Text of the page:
When Europe comes to the fore of politics in Britain, the polls shift in favour of staying, as they did after David Cameron’s speech. When it comes to the crunch, however, the voting public are too clever to turn away from our most valuable relationship.
Writing in The Times yesterday (£), Nigel Farage claimed that if Margaret Thatcher was still leader of the Conservative Party there would be no need for Ukip. More specifically he said: “Had she still been in power in 1992, there would have been a referendum on [the Maastricht] treaty, and the need for UKIP would probably never have arisen.”
Nigel Farage, generally considered to be to the Right of the Conservative Party, is advocating expansionist Bank of England policies, and “maximum employment”.
David Cameron’s stance on Europe has come repeatedly under fire recently. Yesterday, Left Foot Forward reported on both business leaders and Ireland having criticised Cameron’s wish to renegotiate terms with the EU. Business leaders criticised the tenacity of his beliefs, saying that whilst they agreed on the need for some reform (for example, on the [...]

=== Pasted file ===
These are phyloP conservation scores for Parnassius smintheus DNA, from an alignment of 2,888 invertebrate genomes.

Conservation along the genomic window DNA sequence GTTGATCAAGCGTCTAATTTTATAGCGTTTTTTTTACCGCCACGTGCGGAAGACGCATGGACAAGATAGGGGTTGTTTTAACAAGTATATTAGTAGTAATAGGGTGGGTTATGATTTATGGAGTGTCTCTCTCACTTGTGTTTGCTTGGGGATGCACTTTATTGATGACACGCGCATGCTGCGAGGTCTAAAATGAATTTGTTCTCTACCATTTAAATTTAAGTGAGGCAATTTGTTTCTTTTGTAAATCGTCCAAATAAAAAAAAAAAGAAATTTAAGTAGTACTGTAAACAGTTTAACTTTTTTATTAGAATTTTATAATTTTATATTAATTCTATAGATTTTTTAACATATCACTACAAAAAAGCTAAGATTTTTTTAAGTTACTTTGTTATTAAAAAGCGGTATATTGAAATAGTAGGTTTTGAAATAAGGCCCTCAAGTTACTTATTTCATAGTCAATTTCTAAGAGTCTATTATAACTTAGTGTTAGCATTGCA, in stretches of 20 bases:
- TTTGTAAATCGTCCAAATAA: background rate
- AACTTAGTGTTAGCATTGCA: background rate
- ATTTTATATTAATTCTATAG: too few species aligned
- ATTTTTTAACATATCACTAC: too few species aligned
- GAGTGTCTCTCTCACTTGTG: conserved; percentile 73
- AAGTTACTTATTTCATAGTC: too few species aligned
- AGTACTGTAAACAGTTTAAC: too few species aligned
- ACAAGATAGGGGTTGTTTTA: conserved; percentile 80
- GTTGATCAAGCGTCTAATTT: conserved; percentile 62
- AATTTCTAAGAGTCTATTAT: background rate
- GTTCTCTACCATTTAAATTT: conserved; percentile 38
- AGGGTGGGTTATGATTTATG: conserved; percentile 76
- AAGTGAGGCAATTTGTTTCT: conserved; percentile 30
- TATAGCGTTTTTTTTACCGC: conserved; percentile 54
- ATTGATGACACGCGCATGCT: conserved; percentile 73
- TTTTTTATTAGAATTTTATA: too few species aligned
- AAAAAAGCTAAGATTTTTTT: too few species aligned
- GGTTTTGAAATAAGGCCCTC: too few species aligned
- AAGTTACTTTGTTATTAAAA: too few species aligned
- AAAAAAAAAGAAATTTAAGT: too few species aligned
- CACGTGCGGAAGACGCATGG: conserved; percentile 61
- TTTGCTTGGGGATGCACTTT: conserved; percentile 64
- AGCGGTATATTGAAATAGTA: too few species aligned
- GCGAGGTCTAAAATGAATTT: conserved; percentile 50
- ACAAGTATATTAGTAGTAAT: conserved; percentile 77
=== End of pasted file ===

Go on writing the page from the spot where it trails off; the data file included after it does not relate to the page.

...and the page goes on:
Even Nick Griffin has criticised UKIP candidate Geoffrey Clark’s extreme views on euthanasia for the elderly and forced abortions for disabled babies.
Cameron is reluctant to call for an EU referendum but he is fully aware that he is losing supporters to UKIP.
The recent rise in the Labour lead is arguably more to do with UKIP than Labour.
Dr Matthew Goodwin writes about his report which revealed UKIP supporters are more extreme and closer to the BNP than Nigel Farage would have us believe.
As the eurozone (EZ) lurches from one crisis to the next, the whole structure seems increasingly imperilled by its lack of political cohesion, writes George Irvin.
Alex Hern details UKIP leader Nigel Farage’s hypocrisy in accusing other parties of being bought off by EU money.